Don’t be caught off guard by unwittingly triggering a trigger. Everyone seems to regret it.
Suppose you decide to buy a house and get a mortgage. To call a mortgage broker recommended by your broker, a family member or a friend. Perhaps this is a reputable mortgage bank that you have done business with in the past. You fill out a loan application and receive a letter from preapproval.
Then from the clear blue, another mortgage company calls you. The lender could say that they are connected to a credit bureau or gives another red-flag reason for the call. Your suspicions aroused. Wondering how did they know you were getting a mortgage and why would they call you?
When you apply for a loan, your mortgage professional pulls out a copy of your credit report. This solves a request. The credit bureau then turns and sells your name to other mortgage companies. It is not against the law for credit agencies to sell your data to third parties. This is called a trigger lead.
Stop trigger leads
You are about to give yourself up to one of the greatest transactions of your life, and the last thing you need to call a rep loan is to fake interest up. Deal with a trusted professional, not some telemarketers. Don’t always buy something over the phone.
Here are three ways to stop triggering harassment:
- Put your name and phone number on the National Do Not Call Registry. You can register your cell phone number as well. Do this at least a month before you apply for a loan because it takes 31 days to take effect. Make a note of re-registering every five years as the order expires at the end of five years.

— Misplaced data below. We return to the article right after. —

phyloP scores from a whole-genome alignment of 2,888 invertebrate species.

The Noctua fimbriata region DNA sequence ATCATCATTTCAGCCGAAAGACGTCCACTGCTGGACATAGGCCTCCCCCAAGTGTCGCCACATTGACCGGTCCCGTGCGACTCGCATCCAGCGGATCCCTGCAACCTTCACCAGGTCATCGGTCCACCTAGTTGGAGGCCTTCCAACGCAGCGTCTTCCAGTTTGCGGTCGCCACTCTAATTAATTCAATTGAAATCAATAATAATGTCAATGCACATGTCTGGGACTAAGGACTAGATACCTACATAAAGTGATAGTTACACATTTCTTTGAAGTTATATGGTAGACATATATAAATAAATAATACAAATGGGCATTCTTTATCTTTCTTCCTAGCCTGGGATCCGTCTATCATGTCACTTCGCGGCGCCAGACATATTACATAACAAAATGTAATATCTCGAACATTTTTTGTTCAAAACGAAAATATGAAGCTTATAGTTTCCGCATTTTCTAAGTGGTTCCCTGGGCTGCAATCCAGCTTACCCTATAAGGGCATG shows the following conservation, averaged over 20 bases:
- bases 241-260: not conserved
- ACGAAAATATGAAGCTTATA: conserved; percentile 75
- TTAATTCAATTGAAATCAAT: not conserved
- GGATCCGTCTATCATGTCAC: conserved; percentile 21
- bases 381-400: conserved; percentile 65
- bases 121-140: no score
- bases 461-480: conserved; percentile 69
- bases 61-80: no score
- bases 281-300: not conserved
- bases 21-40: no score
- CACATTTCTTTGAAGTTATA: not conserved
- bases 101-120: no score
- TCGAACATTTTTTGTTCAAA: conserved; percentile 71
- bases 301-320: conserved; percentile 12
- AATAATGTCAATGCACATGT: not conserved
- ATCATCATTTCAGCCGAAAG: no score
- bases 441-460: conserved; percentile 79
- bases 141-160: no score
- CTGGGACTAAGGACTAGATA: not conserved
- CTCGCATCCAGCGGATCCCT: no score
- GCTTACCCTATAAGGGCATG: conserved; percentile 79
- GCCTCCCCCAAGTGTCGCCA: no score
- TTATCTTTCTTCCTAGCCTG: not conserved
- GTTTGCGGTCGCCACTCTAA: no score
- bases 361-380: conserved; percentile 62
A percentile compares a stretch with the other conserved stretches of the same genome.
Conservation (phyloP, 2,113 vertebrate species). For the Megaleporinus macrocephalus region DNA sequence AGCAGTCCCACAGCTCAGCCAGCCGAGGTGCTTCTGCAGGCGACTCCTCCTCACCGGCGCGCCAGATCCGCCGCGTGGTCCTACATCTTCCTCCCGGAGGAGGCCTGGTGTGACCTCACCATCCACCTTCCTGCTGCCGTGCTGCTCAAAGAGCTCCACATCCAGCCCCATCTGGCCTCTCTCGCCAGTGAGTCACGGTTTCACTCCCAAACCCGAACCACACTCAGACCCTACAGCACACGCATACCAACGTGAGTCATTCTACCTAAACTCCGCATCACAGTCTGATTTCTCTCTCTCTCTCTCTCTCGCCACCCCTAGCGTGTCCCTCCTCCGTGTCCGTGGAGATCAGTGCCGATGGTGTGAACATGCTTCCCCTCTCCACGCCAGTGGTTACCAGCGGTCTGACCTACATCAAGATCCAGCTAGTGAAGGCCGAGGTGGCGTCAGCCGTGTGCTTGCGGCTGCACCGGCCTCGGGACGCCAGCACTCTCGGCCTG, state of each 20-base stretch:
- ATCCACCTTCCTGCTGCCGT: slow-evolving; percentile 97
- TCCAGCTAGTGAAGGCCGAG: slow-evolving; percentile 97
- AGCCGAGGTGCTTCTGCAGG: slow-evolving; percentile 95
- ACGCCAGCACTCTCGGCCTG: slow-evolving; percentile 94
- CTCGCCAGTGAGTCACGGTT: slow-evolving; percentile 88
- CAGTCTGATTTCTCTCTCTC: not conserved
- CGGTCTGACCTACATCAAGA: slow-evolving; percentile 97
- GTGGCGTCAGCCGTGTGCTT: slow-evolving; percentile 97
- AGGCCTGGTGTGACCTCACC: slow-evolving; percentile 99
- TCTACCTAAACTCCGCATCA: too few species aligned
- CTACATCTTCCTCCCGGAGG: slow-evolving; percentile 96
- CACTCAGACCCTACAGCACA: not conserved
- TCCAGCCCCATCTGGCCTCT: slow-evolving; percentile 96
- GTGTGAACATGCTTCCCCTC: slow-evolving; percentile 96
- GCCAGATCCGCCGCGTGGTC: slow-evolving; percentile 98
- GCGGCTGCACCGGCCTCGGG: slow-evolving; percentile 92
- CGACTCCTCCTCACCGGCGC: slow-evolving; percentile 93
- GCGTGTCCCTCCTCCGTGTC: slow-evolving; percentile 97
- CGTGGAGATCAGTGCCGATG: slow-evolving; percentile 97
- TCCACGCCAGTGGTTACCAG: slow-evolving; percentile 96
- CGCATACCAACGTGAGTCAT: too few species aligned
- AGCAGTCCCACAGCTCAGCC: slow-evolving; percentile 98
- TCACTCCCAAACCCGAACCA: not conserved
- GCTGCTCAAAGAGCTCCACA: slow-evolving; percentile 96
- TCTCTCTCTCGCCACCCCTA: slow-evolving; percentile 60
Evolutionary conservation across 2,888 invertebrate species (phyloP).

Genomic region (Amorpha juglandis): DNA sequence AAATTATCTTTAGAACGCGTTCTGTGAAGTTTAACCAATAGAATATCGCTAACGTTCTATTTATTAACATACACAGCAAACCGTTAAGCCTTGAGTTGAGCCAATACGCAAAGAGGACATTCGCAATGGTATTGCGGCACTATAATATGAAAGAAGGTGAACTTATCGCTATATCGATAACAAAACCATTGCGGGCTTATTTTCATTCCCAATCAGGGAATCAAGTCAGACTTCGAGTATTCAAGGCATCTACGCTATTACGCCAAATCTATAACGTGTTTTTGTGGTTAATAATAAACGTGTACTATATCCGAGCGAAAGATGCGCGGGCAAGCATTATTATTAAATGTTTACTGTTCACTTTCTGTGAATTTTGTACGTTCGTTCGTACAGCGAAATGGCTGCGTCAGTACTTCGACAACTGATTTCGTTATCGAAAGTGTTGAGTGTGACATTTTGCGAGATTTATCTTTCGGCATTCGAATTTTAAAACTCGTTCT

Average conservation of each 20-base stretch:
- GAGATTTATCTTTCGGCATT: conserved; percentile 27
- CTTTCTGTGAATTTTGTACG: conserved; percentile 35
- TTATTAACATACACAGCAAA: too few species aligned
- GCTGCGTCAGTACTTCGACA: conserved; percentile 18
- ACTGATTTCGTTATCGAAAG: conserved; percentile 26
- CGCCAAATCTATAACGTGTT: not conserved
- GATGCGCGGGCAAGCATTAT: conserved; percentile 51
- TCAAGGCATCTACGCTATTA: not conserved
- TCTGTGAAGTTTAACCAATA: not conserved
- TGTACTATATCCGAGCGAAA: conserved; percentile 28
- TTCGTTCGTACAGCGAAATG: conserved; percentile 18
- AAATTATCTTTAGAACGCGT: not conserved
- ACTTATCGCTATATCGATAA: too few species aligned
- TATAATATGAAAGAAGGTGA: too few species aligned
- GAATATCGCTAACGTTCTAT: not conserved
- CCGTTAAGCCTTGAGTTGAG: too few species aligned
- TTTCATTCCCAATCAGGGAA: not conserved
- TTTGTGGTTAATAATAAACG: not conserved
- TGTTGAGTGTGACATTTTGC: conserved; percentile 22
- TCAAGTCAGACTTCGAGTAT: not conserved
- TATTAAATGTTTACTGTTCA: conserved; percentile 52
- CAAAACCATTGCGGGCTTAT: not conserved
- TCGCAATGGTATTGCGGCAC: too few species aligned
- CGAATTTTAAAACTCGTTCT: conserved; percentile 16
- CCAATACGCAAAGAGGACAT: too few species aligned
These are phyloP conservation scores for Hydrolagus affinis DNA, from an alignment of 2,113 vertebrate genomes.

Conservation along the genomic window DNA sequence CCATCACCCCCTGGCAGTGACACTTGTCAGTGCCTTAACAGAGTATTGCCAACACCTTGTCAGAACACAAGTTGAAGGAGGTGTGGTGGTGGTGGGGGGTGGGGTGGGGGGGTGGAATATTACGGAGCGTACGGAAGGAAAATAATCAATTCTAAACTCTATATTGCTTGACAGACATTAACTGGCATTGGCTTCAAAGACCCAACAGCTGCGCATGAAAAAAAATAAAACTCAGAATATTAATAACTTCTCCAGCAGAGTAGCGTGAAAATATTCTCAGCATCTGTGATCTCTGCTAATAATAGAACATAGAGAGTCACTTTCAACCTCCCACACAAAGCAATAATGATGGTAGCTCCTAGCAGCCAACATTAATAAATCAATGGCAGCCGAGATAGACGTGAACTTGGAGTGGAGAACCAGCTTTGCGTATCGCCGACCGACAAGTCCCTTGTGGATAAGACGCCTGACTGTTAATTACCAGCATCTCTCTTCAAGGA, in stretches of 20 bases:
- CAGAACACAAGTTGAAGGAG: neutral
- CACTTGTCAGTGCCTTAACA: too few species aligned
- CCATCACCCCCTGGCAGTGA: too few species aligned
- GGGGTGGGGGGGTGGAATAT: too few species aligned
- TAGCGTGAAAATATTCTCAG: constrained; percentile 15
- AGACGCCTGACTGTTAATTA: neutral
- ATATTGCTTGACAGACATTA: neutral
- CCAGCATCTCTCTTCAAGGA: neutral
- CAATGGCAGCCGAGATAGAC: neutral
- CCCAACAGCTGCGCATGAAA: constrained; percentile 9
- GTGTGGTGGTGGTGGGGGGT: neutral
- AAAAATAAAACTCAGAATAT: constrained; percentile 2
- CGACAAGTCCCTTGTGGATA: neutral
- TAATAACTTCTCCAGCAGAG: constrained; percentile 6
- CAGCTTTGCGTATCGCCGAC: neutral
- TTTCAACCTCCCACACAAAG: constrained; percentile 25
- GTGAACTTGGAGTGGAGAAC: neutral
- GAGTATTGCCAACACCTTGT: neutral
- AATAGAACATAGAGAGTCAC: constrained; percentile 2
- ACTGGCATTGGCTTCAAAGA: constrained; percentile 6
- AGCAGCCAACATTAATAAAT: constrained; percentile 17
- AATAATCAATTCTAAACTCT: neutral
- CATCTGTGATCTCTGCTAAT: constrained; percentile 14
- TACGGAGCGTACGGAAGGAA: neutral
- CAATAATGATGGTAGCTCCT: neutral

- To prevent mortgage companies from sending you direct mail, you must register with the direct mail association. Whether you register online or by mail, it will cost you $ 1.00, which can be charged to your credit card. Register early as the DMA distributes its lists on a quarterly basis, so it might take a while to take effect. This registration is good for five years.
- Sign up for OutScreen. This will stop the four credit bureaus from selling your names as triggers. They are Qualifax, Transflix. The Fair Credit Reporting Act allows your name to be sold, but opting out has resulted in triggering leads for five years.
Mortgage loan applicants
Lenders reports that by opting out, you can add 10 to 15 points to your credit score! For permanent reluctance, you must register in your mail, which is also available on the OutScreen website.
You may also have to ask your mortgage lender how to prevent your name from becoming a trigger guide. Some mortgage lenders may not accept a document with the sale of your personal information that you can sign at the time you receive the mortgage as well. Since the sale of your personal information can also be financed after the mortgage is closed. Who knows, maybe a targeted candidate to refinance a mortgage?